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Wednesday, January 23, 2013

What can the US do about an Israeli attack on Iran? Would you believe nothing?

David Goldman argues that in the event that Israel decides that its strategic interests include attacking Iran's nuclear program, there is nothing the United States can do about it.
Minus nuclear weapons, Iran’s ability to inflict damage on the United States is quite limited (it might inflict considerable damage on Israel directly or through its proxies in Lebanon and Gaza, however). Iran cannot close the Straits of Hormuz, at least not for very long. Its retaliatory capacity will be limited to a few acts of terrorism. If Israel can indeed neutralize Iran’s nuclear capacity for a significant period of time, it will be doing America and its allies an enormous favor.
An Israeli strike on Iran would inflict maximum damage on the utopian illusions of the Obama administration. What qualifies Chuck Hagel for the top Pentagon job in a second Obama administration, I believe, is that he shares Obama’s impassioned commitment to global nuclear disarmament. He is a prominent actor in the Global Zero campaign for world nuclear disarmament and a board member of Ploughshares, a pro-disarmament organization. In 2010 the Obama administration endorsed an Egyptian plan for a nuclear-free Middle East (that is, for Israeli unilateral disarmament). I expect Obama to return to this agenda in 2013.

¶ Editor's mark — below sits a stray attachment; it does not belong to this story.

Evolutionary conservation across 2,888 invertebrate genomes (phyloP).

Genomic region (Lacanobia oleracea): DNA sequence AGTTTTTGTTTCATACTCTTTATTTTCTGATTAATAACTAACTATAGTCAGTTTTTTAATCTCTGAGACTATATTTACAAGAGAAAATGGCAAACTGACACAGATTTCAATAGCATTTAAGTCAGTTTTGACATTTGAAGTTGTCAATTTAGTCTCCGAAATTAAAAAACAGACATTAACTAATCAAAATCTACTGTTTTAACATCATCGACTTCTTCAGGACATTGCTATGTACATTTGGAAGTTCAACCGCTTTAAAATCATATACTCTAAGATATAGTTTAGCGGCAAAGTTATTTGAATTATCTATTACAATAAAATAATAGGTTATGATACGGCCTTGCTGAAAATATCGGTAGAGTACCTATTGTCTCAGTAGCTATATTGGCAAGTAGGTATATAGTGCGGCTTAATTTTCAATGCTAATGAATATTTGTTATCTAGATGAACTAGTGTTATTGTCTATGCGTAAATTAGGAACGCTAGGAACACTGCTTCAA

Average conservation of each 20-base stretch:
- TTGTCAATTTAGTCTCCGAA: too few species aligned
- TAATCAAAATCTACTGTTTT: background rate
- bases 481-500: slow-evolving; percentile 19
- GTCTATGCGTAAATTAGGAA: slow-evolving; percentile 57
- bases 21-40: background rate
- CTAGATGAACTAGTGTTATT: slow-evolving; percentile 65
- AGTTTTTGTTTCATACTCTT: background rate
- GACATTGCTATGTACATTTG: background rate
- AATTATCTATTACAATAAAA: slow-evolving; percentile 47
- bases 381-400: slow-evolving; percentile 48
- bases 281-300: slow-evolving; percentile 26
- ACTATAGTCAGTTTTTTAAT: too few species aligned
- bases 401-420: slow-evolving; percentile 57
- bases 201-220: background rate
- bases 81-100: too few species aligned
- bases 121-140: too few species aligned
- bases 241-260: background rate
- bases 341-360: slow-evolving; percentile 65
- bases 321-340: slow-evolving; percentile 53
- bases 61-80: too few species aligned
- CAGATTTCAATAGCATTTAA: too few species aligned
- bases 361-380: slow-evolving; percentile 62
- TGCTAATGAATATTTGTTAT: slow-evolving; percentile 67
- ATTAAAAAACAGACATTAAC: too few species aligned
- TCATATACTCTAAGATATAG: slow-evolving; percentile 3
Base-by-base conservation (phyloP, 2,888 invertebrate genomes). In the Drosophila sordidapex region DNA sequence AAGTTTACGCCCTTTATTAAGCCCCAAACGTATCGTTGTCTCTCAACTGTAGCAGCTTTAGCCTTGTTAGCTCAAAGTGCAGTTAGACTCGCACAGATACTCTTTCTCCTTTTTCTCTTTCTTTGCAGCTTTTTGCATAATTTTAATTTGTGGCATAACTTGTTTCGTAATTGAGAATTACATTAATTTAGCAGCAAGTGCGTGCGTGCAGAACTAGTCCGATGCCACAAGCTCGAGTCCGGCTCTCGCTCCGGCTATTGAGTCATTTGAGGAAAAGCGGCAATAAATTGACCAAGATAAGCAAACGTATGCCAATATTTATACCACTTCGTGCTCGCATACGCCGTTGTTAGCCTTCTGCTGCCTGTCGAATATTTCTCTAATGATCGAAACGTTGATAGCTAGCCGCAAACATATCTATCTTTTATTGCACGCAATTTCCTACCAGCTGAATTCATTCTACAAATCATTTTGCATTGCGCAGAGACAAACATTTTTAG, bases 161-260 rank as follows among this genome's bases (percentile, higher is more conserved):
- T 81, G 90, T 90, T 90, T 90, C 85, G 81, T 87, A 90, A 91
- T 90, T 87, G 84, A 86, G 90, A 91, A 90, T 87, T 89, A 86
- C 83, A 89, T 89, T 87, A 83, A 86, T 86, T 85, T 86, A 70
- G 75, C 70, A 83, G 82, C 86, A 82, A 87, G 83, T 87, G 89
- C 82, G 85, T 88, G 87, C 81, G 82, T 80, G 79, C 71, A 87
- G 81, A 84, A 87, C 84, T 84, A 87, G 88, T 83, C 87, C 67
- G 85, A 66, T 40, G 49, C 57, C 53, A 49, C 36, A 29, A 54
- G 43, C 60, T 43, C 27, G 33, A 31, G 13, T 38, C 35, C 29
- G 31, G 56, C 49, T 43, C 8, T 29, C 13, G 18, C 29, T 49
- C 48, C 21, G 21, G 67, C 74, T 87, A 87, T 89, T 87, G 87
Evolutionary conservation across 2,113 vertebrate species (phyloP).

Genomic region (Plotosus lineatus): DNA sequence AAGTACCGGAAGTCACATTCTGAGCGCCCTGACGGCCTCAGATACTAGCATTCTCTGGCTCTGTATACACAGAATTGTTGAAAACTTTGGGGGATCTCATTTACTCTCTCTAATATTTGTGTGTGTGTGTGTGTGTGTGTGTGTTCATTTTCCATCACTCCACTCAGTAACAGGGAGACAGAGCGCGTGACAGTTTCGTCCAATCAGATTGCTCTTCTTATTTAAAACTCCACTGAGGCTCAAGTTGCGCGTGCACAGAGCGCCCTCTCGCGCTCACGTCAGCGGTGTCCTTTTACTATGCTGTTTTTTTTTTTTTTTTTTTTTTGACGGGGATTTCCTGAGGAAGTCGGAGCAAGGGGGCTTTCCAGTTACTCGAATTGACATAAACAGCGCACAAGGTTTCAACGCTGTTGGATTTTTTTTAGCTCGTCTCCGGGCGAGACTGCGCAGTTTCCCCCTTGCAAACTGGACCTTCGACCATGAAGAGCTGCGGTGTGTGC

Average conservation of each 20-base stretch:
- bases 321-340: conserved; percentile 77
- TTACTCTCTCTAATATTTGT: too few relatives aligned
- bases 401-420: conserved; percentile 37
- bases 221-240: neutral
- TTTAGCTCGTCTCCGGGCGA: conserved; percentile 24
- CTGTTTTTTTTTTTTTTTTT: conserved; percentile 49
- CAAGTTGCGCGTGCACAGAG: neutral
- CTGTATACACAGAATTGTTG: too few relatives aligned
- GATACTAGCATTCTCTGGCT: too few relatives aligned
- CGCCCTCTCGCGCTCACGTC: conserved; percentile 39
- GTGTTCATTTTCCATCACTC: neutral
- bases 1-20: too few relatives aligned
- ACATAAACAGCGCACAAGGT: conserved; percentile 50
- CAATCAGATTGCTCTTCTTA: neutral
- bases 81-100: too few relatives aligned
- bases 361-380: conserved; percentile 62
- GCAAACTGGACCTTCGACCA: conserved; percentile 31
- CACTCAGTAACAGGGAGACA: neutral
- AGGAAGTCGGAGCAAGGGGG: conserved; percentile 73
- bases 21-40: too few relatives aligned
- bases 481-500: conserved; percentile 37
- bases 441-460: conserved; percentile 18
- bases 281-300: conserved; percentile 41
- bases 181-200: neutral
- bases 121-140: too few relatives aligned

While the Obama White House fiddles with utopian fantasies, the Middle East burns. Israel has a clearer shot at Iran than at any time in the past ten years. With the Assad regime holding on by its fingernails, the likelihood of retaliation from Syria is nil. Hezbollah’s capacity and willingness to attack Israel with its substantial missile capacity is also limited by Assad’s distress. The risk of war with Syria was always a limiting factor in Israel’s capacity to reduce Hezbollah. With Assad weakened, Hezbollah is on its own. As for Egypt: I doubt if its army has enough gasoline to move a division of tanks to the Israeli border.
After the remarkable success of Iron Dome, moreover, Israel has emerged as a pocket superpower in military technology, offering systems that are a lot better and a lot cheaper than anything the United States has to sell in a number of critical fields (rocket defense and drones, among others). Israel cannot produce the entire range of its defense requirements, but there is plenty of competition to the F-35 in the offing, for example. America’s neglect of its technological edge in defense sharply reduces its ability to dictate terms to its allies.
If Israel strikes Iran’s nuclear program successfully enough to set it back two to or three years (the gauge of success that the Israelis have employed in the past), the Obama administration will be outraged. “If only those @#(@)*(** hadn’t gotten involved, we could have fixed all the problems of the world!,” the White House will sulk. But there won’t be much that the Obama administration could to do after the fact to punish Israel.
Read the whole thing.

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